I am sitting along the bank of the Elwha River on the north end of the Olympic Peninsula, feet in the frigid glacial water. My tripod & camera are low over the water, pointed downstream towards the setting sun. Sunset light barely skirts the bottoms of the low clouds, which reflect in blue and silver in the quick water.
I am learning this new place; I am learning a new routine; I am learning myself.
A passing comment from a friend months ago turned into an inquiry, then an opportunity. The opportunity turned into a decision, a hurried preparation. Many farewells.
I’ll be living for the near future here, on the Olympic Peninsula, on the north shore of Lake Crescent, as a photographer for Olympic National Park. I didn’t need to move 2,401 miles away (as my trip odometer showed) to take more photographs, or hone skills I wanted to hone. But I ached to throw my days at something that is so closely (riskily, perhaps) intertwined with my own feelings of worth and alive-ness. A life’s work of creativity—of making—means enough to me to warrant such a commitment. I’ve enlisted my energy and days in its service, reprioritizing how my resources are spent. What course it takes is as-yet unknown.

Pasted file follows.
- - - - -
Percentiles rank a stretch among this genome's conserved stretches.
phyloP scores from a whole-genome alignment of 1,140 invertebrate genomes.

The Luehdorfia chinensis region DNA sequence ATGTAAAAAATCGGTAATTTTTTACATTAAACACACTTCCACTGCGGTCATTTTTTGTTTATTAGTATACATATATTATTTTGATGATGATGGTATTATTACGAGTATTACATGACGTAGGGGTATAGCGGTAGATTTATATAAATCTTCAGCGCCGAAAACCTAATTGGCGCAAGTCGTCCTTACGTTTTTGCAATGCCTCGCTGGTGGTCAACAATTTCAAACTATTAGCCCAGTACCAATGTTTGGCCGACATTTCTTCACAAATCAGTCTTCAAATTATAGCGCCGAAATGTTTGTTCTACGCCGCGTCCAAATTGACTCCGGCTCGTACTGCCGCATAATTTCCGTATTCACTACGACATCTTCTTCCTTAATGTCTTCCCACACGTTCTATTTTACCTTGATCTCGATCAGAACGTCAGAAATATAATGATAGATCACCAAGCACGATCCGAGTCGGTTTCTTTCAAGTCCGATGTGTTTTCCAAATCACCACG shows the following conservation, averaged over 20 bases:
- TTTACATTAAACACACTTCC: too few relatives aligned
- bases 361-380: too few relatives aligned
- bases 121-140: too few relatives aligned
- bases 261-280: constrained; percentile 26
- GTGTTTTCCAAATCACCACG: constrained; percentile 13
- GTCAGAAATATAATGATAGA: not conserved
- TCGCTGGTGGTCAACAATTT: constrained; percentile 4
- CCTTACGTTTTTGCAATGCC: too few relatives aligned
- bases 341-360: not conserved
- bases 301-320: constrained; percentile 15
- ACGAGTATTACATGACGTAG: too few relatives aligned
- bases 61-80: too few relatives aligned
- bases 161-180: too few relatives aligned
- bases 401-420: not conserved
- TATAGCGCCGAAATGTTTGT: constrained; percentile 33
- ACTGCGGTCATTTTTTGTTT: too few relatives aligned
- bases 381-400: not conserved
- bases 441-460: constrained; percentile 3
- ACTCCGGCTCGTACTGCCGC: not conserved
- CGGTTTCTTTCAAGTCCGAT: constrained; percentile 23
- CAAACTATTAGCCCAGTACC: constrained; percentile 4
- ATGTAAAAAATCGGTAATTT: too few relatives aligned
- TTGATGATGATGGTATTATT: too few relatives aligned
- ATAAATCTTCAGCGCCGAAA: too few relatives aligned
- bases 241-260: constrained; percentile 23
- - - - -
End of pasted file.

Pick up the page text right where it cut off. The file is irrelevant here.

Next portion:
The Elwha River is legendary for its rich salmon spawning ground. Chinooks were once reported over 100 pounds, and up to a quarter of a million fish used the waterway for annual spawning runs. Eager to harness the powerful river for electricity, the river was dammed in two locations for a good portion of the last century, severely stunting the natural fishery.
After the world’s largest dam removal earlier this decade, the Elwha now runs from mountains to ocean, unhindered. Its reservoirs are drained and spawning grounds are well on their way to restoration.
Returning now to the courses and bounds of old, unhindered, the “new” Elwha is a yearling, testing its banks and limits—at times, violently, jarringly. This spring, a tributary undercut the main roadway into the Elwha valley, washing it out. Newly-unearthed metal debris from the early-20th-century construction project is occasionally dislodged from old dam sites, crashing through the valley. River banks are still volatile and shifting. Revegetation projects are ongoing. However, the river is returning to what it does best: flowing, and cradling in its forceful waters, one of the richest spawning grounds in the world.
I will be returning to the spot in a few weeks, not minutes from my new home, to see the salmon run this course.